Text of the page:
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Hubback, J. (1977). Roazen, Paul. Freud and his followers. London, 1976. Allen Lane. Pp. 613. £10. (Alfred A. Knopf, Inc., U.S.A. 1975.). J. Anal. Psychol., 22(1):74-76.

(1977). Journal of Analytical Psychology, 22(1):74-76

Roazen, Paul. Freud and his followers. London, 1976. Allen Lane. Pp. 613. £10. (Alfred A. Knopf, Inc., U.S.A. 1975.)

Review by:
Judith Hubback

Edited by:
Kenneth Lambert

The author of this book is a political scientist who has previously written Freud: political and social thought (1968), and Brother animal: the story of Freud and Tausk (1969). In this book, though many of the psychoanalytic discoveries and theories are alluded to, the bias is biographical. And Roazen has a good understanding of the art of tracing the connections between a man and his work: the birth and growth of large ideas from the root of their human and personal origins. He has written a book based on interviewing, from 1964 to 1967, more than 110 people who had known Freud personally or participated in the early psychoanalytic movement; these include patients and relations, many of whom have since died.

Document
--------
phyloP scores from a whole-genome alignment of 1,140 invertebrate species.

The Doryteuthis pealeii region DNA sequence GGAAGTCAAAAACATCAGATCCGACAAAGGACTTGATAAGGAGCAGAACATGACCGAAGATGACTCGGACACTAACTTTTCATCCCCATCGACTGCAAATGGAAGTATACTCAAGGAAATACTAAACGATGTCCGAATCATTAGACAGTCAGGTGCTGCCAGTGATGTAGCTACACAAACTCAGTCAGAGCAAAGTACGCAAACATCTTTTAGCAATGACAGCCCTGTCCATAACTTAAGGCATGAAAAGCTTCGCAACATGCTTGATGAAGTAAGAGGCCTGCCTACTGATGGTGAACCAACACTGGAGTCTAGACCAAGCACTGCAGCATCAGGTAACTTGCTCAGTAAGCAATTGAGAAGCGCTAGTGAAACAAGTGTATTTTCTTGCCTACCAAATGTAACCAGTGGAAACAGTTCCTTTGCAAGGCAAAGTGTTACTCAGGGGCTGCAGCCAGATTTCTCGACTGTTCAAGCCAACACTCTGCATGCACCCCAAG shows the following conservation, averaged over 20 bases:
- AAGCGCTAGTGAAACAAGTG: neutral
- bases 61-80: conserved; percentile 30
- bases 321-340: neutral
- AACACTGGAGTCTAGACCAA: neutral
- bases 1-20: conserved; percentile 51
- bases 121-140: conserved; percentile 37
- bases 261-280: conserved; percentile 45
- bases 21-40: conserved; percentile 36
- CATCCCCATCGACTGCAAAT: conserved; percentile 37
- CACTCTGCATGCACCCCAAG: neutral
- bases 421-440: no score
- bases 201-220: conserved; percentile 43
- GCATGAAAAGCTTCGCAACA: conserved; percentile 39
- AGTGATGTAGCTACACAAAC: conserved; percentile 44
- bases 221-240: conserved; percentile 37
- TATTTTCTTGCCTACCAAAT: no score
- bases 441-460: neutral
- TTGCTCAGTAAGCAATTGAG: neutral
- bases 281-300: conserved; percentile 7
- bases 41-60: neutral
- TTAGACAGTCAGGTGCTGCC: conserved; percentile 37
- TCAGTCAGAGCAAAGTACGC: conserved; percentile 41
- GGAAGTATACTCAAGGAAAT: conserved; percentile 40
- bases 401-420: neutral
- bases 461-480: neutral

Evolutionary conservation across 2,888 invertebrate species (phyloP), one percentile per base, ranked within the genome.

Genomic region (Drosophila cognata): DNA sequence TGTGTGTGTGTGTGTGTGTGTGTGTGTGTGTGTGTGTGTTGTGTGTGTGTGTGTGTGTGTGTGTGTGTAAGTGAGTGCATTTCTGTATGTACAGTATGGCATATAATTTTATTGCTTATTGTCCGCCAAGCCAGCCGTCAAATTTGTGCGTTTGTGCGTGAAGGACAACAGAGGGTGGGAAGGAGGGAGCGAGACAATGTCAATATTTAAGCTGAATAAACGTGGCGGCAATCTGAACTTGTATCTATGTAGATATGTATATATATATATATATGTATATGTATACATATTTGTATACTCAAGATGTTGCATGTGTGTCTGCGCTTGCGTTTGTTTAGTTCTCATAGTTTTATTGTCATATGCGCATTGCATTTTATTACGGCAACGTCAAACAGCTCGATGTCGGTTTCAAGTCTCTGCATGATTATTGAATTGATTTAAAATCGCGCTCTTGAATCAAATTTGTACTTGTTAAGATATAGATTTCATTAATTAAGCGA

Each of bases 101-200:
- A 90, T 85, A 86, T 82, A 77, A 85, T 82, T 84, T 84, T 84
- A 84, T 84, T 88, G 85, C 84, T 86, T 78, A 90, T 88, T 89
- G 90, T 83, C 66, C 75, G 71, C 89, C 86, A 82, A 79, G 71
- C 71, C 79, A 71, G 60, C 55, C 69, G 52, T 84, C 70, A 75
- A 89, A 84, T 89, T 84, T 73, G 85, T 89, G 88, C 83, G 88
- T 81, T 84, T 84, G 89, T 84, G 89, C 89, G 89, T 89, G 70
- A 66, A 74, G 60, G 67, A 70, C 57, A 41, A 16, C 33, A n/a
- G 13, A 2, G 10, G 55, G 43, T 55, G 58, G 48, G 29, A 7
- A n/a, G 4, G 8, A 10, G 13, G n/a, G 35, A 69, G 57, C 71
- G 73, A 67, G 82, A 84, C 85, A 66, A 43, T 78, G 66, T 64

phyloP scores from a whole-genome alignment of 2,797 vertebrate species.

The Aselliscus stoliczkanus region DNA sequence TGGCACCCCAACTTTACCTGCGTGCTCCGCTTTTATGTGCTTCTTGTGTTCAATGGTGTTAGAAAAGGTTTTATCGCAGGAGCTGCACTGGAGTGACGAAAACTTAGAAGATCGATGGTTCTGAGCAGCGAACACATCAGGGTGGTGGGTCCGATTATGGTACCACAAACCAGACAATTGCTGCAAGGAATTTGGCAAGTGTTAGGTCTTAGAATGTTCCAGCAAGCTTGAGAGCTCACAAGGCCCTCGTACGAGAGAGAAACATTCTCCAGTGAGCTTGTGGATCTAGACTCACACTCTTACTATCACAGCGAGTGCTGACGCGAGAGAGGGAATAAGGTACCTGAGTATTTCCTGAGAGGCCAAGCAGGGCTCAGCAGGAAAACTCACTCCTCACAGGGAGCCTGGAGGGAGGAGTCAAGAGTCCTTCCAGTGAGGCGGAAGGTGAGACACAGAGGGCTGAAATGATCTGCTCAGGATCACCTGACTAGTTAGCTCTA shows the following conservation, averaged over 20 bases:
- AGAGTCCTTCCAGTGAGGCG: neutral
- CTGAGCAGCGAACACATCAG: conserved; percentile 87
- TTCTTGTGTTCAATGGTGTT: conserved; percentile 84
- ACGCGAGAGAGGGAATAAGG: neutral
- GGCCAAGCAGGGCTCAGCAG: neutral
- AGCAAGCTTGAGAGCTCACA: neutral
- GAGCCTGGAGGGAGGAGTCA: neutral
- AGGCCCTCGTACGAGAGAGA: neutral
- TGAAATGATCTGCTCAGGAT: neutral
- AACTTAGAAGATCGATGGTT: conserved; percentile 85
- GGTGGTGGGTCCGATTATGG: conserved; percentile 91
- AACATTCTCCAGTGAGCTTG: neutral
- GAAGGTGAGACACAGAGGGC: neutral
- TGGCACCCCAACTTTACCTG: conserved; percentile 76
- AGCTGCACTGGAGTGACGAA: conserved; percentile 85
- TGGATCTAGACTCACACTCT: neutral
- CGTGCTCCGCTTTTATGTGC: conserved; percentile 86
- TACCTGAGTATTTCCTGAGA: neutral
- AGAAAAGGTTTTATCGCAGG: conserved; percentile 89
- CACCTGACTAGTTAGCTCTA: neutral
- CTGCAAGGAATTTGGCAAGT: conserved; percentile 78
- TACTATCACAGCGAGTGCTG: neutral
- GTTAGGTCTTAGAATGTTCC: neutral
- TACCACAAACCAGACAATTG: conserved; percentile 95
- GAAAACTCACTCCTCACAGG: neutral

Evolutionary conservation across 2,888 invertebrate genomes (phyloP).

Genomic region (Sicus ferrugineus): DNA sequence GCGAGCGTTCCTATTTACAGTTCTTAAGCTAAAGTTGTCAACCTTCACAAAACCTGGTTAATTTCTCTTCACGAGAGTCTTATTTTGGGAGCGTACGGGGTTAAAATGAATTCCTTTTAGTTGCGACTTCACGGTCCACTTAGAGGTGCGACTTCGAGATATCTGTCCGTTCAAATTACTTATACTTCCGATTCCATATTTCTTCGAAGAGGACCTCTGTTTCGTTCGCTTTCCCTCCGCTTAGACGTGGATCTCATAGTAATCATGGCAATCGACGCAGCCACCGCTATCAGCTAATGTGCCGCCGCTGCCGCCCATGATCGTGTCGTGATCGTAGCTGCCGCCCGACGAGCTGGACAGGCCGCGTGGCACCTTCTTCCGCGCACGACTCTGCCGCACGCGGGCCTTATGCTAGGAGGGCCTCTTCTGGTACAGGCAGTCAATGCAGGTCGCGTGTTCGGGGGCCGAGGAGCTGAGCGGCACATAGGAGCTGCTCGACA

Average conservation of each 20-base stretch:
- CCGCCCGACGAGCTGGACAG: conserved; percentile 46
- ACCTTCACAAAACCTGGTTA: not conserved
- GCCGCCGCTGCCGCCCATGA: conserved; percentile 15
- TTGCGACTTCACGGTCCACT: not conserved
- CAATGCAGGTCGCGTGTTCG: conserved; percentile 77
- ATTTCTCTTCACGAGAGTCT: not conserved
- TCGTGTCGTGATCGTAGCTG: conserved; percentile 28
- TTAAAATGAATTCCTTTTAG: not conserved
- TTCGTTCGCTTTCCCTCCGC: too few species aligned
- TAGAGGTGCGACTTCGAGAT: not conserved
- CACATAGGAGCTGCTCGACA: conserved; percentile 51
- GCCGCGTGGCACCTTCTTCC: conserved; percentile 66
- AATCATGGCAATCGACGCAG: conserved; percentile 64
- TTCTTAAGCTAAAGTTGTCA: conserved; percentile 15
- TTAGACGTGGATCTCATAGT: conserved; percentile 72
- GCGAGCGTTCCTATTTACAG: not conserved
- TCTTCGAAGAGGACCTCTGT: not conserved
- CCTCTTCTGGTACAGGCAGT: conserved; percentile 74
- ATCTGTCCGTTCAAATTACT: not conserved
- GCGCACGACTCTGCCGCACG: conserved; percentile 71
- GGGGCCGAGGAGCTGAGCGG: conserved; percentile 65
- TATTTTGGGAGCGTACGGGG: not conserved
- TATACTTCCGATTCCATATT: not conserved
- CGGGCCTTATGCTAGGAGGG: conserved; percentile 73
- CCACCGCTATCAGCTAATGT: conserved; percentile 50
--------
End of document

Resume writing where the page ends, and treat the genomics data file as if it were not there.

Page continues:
Roazen also gained access to the Ernest Jones archives in the London Institute of Psychoanalysis, but not to the Sigmund Freud Archive, deposited in the U.S. Library of Congress, which (it is said) is to remain scaled for many decades to come.

Roazen's considered view of the psychoanalysts most loyal to Freud is that they did a disservice to the cause they advanced by their uncritical attitude. He found them too prone to adulation. He set out to re-examine the evidence about Freud's personality and to discover new sources of information. Free enquiry is undoubtedly the motive of his writing, but how free is it possible to be? He is not free from a wish to produce an unofficial book, in contrast to the authorized version written by Ernest Jones. He is a protestant, but not a merely crude iconoclast.

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